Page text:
“Ontogeny Recapitulates Phylogeny”

Human embryo 4 weeks after fertalisation: about that tail...This must be something of a milestone: in Scientist Answers His Own Question Brian Thomas writes an entire post on evolutionary development without so much as mentioning Haeckel. Replacing mention of the supposedly fraudulent 19th century biologist we instead get an accusation of “begging the question.”

Usually as a last resort, Thomas does like claiming that the research he is commenting on is relying on this logical fallacy, or the related ‘circular reasoning.’ Because they reject evolution, creationists consider fair game any research that merely assumes that evolution occurs – which is everything, as devoting the introduction to your paper to proving that it occurred from, in effect, first principles would be a massive waste of everybody’s time.

Thomas opens:

Who wouldn’t be curious to learn why organisms “build tissues they seemingly never use,” as a Michigan State University News headline put it? If organisms originated from a string of trial-and-error natural “experiments” as evolutionary philosophy proposes, then they could be expected to grow useless leftover tissues—remnants of an inefficient evolutionary past—during embryonic development. While investigating this, one researcher answered his own question, showing how his research is “begging the question.”

What’s interesting here is that Thomas just assumes as self evident that, given evolution, the “leftover tissues” would appear. (It should not need explicitly stating that his explanation and terminology are as problematic as they are dismissive.) The researcher, on the other hand, actually set out to prove it.

The line “ontogeny recapitulates phylogeny” – a succinct way of stating the logic behind recapitulation theory – isn’t exactly dogma, and has indeed fallen out a favour. It is the idea that embryos should, as they develop, follow the stages of its descent from single-celled life forms to, say, a chicken. Of course, chicks do not look like (adult) dinosaurs at any point, so that’s a point against a simplistic understanding – instead, it’s the embryos of the ancestors that tend to be revisited. Ontogeny (developmental path) doesn’t always recapitulate phylogeny (evolutionary descent), perhaps not even very often, but it does it often enough to get the creationists worried. Why do we have tails in the womb? What’s with those other two sets of kidneys, which look suspiciously like the ones used by fish and amphibians? Gill slits in particular have come up recently.

This idea, at least when it comes to creationism, is rapped up in the true significance of vestigial organs. Creationists are often correct when they point to some function or another of the appendix and the like, but that’s not the issue here. Instead, it’s the fact that these new functions are obtained by re-purposing what’s already there, rather than starting from scratch as a design process would allow – and evolution is unable to do.

Out to demonstrate by simulation what would indeed seem to be a fairly self-evident conclusion was Jeff Clune: (paper, pdf, press release)

For a time, computer scientist Jeff Clune worked at Michigan State’s BEACON Center for the Study of Evolution in Action. He is the lead author of a study in the September issue of The American Naturalist that uses “digital organisms” to model how embryonic development, called ontogeny, supposedly rehearses an evolutionary past, called phylogeny.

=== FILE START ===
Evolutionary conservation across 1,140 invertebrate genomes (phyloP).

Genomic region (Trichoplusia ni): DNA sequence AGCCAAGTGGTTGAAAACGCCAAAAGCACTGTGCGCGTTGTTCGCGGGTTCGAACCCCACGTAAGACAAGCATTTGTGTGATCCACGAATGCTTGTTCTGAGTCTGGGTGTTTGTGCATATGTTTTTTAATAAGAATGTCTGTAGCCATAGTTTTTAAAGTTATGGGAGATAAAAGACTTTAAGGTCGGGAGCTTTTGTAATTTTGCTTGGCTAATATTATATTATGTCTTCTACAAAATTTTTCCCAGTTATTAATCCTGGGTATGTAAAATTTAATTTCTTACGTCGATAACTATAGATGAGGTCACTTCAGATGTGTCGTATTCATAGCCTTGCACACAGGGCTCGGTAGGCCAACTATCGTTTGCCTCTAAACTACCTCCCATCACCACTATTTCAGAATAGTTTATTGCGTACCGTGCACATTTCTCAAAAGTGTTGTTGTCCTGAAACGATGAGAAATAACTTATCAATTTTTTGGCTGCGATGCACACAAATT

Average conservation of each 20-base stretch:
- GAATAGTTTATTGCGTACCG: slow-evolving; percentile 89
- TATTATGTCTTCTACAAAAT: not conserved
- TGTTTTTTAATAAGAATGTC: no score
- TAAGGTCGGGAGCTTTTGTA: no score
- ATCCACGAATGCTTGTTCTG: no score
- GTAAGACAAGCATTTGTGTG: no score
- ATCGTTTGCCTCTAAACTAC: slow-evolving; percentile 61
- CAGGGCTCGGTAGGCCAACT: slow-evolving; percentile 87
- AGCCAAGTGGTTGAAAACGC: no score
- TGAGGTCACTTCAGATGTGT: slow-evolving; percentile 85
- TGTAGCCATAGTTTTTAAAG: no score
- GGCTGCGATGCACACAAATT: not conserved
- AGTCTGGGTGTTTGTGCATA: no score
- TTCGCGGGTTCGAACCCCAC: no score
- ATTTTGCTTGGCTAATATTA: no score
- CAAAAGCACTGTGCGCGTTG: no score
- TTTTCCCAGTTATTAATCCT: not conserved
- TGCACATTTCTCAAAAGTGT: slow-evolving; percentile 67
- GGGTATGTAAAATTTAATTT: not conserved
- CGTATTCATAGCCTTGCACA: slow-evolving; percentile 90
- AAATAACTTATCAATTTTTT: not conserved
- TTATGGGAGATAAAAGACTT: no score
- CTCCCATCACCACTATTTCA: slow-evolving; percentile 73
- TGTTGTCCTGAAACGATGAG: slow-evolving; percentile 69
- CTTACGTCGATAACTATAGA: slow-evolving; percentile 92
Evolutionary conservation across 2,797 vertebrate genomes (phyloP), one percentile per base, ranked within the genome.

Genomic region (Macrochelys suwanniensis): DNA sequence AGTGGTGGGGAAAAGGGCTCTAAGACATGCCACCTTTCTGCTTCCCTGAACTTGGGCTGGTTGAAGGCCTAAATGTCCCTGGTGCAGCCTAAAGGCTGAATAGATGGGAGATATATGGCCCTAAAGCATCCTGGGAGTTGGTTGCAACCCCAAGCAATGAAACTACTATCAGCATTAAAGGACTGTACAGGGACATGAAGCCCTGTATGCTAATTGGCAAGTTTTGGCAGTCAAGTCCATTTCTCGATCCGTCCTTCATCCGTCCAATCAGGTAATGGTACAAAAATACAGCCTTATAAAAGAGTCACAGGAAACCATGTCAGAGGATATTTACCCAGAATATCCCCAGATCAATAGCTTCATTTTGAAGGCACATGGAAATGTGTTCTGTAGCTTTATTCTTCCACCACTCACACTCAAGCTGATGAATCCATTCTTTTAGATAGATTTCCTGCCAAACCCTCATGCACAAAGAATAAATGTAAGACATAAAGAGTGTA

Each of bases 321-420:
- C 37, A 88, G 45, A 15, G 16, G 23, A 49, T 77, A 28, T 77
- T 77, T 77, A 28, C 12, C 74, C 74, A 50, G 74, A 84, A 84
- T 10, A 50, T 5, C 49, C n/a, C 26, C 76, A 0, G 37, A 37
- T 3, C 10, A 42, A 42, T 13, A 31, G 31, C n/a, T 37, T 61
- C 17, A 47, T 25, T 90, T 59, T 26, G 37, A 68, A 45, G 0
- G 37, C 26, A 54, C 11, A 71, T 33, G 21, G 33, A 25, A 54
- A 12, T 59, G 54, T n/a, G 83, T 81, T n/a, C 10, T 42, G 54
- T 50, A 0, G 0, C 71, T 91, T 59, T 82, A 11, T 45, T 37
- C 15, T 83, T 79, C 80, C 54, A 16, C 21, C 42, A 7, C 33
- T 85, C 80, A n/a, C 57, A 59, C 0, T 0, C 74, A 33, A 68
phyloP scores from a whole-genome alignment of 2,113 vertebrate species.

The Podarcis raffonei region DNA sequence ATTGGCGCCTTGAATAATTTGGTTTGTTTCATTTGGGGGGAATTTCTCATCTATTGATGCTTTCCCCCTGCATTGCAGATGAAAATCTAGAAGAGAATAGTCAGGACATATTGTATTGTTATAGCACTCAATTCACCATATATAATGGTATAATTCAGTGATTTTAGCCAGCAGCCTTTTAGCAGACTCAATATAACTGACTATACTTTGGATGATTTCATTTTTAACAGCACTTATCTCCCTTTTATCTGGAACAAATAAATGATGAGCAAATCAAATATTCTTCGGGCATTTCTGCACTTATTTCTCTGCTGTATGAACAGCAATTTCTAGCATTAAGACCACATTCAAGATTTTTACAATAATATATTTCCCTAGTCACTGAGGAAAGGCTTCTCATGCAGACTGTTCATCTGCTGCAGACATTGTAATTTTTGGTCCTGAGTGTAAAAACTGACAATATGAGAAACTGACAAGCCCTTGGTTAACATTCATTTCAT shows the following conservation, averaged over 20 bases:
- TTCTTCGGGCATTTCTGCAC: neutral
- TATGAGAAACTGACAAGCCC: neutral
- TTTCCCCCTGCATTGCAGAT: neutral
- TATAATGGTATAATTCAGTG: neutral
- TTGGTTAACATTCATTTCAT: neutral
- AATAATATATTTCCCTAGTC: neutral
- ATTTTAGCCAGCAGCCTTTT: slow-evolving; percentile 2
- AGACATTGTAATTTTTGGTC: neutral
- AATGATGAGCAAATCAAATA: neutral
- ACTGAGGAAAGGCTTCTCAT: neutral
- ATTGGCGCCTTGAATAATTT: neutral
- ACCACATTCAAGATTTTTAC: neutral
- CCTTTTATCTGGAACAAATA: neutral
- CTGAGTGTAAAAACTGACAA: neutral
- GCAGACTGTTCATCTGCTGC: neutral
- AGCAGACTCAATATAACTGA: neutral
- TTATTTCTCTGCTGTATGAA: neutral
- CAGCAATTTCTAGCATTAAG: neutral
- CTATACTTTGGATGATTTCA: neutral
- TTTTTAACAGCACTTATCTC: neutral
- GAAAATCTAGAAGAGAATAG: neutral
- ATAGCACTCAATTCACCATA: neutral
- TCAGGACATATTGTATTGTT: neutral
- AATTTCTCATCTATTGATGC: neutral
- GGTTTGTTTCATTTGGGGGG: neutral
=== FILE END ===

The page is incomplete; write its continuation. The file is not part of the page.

What the Michigan part has to do with anything I couldn’t tell you.

Clune and his coauthors first “used a computational system that exhibits evolutionary dynamics.” They programmed simple digital organisms to “mutate, compete for resources and evolve.” Then, they “observed that ontogeny does indeed recapitulate phylogeny.” Well, wouldn’t it?

We can say that now, yes – but arguably, before this we didn’t know. I’d be interested to see this ‘system’ in action, actually – if it even has ontogeny it can’t be all that simple.

Programming imaginary creatures with “evolutionary dynamics” certainly helps to ensure that their resulting digital embryo facsimiles would reflect their imaginary evolution. This is begging the question, not practicing good science.

If using a model to show the consequences of a given assumption is indeed “begging the question, not practicing good science,” then we do have a problem – though not with the research.

Clune used an engineering metaphor to describe his team’s research. He told Michigan State News, “It’s comparable to building a roller coaster, razing it and building a skyscraper on the same ground. Why not just skip ahead to building the skyscraper?” But do embryos really build structures haphazardly, only to abandon them without reason?

Yes they do – see the examples given earlier. That’s a fairly good analogy, though for accuracy it might have been better to add that the skyscraper may use the foundations of the roller coaster. That would deal with the following:

Incredibly, Clune wrote, “Even if a structure is not actually used, it may set the stage for other functional tissues to grow properly.” If it is used to “set the stage,” then how can it be “not actually used?”

There’s really not that much to this article – Thomas is trying to deny everything and anything, weaving a confusing mess of accusations of various related fallacies. Ironically, he would have done better to have gone with something more akin to the Heackle argument. After all, if he could use this research to show that evolution predicts that ontology should recapitulate phylogeny, and then prove to us that this doesn’t happen, then he could have a proper case.


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